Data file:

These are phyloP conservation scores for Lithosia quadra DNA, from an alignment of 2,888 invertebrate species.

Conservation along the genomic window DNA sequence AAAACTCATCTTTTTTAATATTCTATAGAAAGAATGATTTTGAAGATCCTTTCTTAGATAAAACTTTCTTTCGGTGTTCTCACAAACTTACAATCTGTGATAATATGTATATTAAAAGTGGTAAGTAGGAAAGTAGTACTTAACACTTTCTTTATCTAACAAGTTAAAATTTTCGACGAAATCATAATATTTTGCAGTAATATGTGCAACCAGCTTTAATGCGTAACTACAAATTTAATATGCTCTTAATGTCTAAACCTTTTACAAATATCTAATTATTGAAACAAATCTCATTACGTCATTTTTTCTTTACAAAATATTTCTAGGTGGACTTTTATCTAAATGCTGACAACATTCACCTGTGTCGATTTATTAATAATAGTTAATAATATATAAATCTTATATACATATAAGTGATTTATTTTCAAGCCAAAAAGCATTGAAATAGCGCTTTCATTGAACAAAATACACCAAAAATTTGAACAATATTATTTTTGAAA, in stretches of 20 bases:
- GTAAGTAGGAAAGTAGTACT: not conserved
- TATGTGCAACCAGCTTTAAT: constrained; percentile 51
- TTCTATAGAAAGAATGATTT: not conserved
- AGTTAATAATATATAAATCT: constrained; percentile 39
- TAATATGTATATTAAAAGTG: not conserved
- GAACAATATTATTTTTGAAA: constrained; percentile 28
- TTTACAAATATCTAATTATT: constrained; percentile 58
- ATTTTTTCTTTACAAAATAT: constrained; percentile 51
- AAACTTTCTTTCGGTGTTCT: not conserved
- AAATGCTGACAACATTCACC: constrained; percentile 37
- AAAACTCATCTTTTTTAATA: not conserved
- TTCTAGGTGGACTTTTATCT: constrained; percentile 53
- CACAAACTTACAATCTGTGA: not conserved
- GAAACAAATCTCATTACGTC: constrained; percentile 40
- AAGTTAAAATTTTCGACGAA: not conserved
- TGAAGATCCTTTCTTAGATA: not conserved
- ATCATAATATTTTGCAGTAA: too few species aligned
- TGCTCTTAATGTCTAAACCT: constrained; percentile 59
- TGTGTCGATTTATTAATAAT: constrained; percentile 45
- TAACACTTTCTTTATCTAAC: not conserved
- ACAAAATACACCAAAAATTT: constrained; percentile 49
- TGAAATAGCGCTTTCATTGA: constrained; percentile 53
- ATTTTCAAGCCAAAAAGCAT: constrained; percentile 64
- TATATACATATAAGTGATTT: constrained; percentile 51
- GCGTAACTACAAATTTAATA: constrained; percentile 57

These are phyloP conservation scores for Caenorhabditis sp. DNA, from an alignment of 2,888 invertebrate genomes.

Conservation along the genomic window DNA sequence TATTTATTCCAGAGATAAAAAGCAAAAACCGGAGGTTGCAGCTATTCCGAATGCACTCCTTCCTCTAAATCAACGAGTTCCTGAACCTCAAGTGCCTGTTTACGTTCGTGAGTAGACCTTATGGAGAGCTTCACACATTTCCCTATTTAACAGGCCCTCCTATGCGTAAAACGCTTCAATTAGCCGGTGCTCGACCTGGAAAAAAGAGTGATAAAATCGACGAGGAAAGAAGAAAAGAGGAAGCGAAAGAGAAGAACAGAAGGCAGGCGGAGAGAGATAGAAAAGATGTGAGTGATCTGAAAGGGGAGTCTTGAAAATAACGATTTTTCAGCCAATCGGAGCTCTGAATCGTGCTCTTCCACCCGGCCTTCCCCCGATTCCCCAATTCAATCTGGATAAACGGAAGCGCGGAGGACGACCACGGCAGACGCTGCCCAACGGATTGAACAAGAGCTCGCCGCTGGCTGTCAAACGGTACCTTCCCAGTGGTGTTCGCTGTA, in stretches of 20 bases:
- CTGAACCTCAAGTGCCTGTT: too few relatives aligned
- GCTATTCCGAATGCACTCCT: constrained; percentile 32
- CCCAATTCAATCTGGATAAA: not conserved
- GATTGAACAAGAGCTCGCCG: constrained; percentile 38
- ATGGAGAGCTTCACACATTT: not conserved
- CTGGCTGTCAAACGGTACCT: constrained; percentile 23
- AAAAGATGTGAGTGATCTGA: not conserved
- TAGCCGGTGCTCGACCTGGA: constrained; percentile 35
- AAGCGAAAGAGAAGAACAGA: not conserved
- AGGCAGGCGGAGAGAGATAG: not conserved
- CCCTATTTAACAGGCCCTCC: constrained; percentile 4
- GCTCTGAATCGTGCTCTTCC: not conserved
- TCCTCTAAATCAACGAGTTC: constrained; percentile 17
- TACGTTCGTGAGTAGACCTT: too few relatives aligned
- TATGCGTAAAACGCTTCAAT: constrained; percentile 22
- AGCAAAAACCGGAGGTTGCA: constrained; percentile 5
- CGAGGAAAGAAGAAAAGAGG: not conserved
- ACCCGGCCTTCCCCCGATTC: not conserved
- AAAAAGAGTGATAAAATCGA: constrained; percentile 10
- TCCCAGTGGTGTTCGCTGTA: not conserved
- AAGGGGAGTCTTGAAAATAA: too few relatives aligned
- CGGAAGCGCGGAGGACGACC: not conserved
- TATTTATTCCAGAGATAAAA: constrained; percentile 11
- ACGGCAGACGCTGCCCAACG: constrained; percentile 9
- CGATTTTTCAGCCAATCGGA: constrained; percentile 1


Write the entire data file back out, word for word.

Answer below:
These are phyloP conservation scores for Lithosia quadra DNA, from an alignment of 2,888 invertebrate species.

Conservation along the genomic window DNA sequence AAAACTCATCTTTTTTAATATTCTATAGAAAGAATGATTTTGAAGATCCTTTCTTAGATAAAACTTTCTTTCGGTGTTCTCACAAACTTACAATCTGTGATAATATGTATATTAAAAGTGGTAAGTAGGAAAGTAGTACTTAACACTTTCTTTATCTAACAAGTTAAAATTTTCGACGAAATCATAATATTTTGCAGTAATATGTGCAACCAGCTTTAATGCGTAACTACAAATTTAATATGCTCTTAATGTCTAAACCTTTTACAAATATCTAATTATTGAAACAAATCTCATTACGTCATTTTTTCTTTACAAAATATTTCTAGGTGGACTTTTATCTAAATGCTGACAACATTCACCTGTGTCGATTTATTAATAATAGTTAATAATATATAAATCTTATATACATATAAGTGATTTATTTTCAAGCCAAAAAGCATTGAAATAGCGCTTTCATTGAACAAAATACACCAAAAATTTGAACAATATTATTTTTGAAA, in stretches of 20 bases:
- GTAAGTAGGAAAGTAGTACT: not conserved
- TATGTGCAACCAGCTTTAAT: constrained; percentile 51
- TTCTATAGAAAGAATGATTT: not conserved
- AGTTAATAATATATAAATCT: constrained; percentile 39
- TAATATGTATATTAAAAGTG: not conserved
- GAACAATATTATTTTTGAAA: constrained; percentile 28
- TTTACAAATATCTAATTATT: constrained; percentile 58
- ATTTTTTCTTTACAAAATAT: constrained; percentile 51
- AAACTTTCTTTCGGTGTTCT: not conserved
- AAATGCTGACAACATTCACC: constrained; percentile 37
- AAAACTCATCTTTTTTAATA: not conserved
- TTCTAGGTGGACTTTTATCT: constrained; percentile 53
- CACAAACTTACAATCTGTGA: not conserved
- GAAACAAATCTCATTACGTC: constrained; percentile 40
- AAGTTAAAATTTTCGACGAA: not conserved
- TGAAGATCCTTTCTTAGATA: not conserved
- ATCATAATATTTTGCAGTAA: too few species aligned
- TGCTCTTAATGTCTAAACCT: constrained; percentile 59
- TGTGTCGATTTATTAATAAT: constrained; percentile 45
- TAACACTTTCTTTATCTAAC: not conserved
- ACAAAATACACCAAAAATTT: constrained; percentile 49
- TGAAATAGCGCTTTCATTGA: constrained; percentile 53
- ATTTTCAAGCCAAAAAGCAT: constrained; percentile 64
- TATATACATATAAGTGATTT: constrained; percentile 51
- GCGTAACTACAAATTTAATA: constrained; percentile 57

These are phyloP conservation scores for Caenorhabditis sp. DNA, from an alignment of 2,888 invertebrate genomes.

Conservation along the genomic window DNA sequence TATTTATTCCAGAGATAAAAAGCAAAAACCGGAGGTTGCAGCTATTCCGAATGCACTCCTTCCTCTAAATCAACGAGTTCCTGAACCTCAAGTGCCTGTTTACGTTCGTGAGTAGACCTTATGGAGAGCTTCACACATTTCCCTATTTAACAGGCCCTCCTATGCGTAAAACGCTTCAATTAGCCGGTGCTCGACCTGGAAAAAAGAGTGATAAAATCGACGAGGAAAGAAGAAAAGAGGAAGCGAAAGAGAAGAACAGAAGGCAGGCGGAGAGAGATAGAAAAGATGTGAGTGATCTGAAAGGGGAGTCTTGAAAATAACGATTTTTCAGCCAATCGGAGCTCTGAATCGTGCTCTTCCACCCGGCCTTCCCCCGATTCCCCAATTCAATCTGGATAAACGGAAGCGCGGAGGACGACCACGGCAGACGCTGCCCAACGGATTGAACAAGAGCTCGCCGCTGGCTGTCAAACGGTACCTTCCCAGTGGTGTTCGCTGTA, in stretches of 20 bases:
- CTGAACCTCAAGTGCCTGTT: too few relatives aligned
- GCTATTCCGAATGCACTCCT: constrained; percentile 32
- CCCAATTCAATCTGGATAAA: not conserved
- GATTGAACAAGAGCTCGCCG: constrained; percentile 38
- ATGGAGAGCTTCACACATTT: not conserved
- CTGGCTGTCAAACGGTACCT: constrained; percentile 23
- AAAAGATGTGAGTGATCTGA: not conserved
- TAGCCGGTGCTCGACCTGGA: constrained; percentile 35
- AAGCGAAAGAGAAGAACAGA: not conserved
- AGGCAGGCGGAGAGAGATAG: not conserved
- CCCTATTTAACAGGCCCTCC: constrained; percentile 4
- GCTCTGAATCGTGCTCTTCC: not conserved
- TCCTCTAAATCAACGAGTTC: constrained; percentile 17
- TACGTTCGTGAGTAGACCTT: too few relatives aligned
- TATGCGTAAAACGCTTCAAT: constrained; percentile 22
- AGCAAAAACCGGAGGTTGCA: constrained; percentile 5
- CGAGGAAAGAAGAAAAGAGG: not conserved
- ACCCGGCCTTCCCCCGATTC: not conserved
- AAAAAGAGTGATAAAATCGA: constrained; percentile 10
- TCCCAGTGGTGTTCGCTGTA: not conserved
- AAGGGGAGTCTTGAAAATAA: too few relatives aligned
- CGGAAGCGCGGAGGACGACC: not conserved
- TATTTATTCCAGAGATAAAA: constrained; percentile 11
- ACGGCAGACGCTGCCCAACG: constrained; percentile 9
- CGATTTTTCAGCCAATCGGA: constrained; percentile 1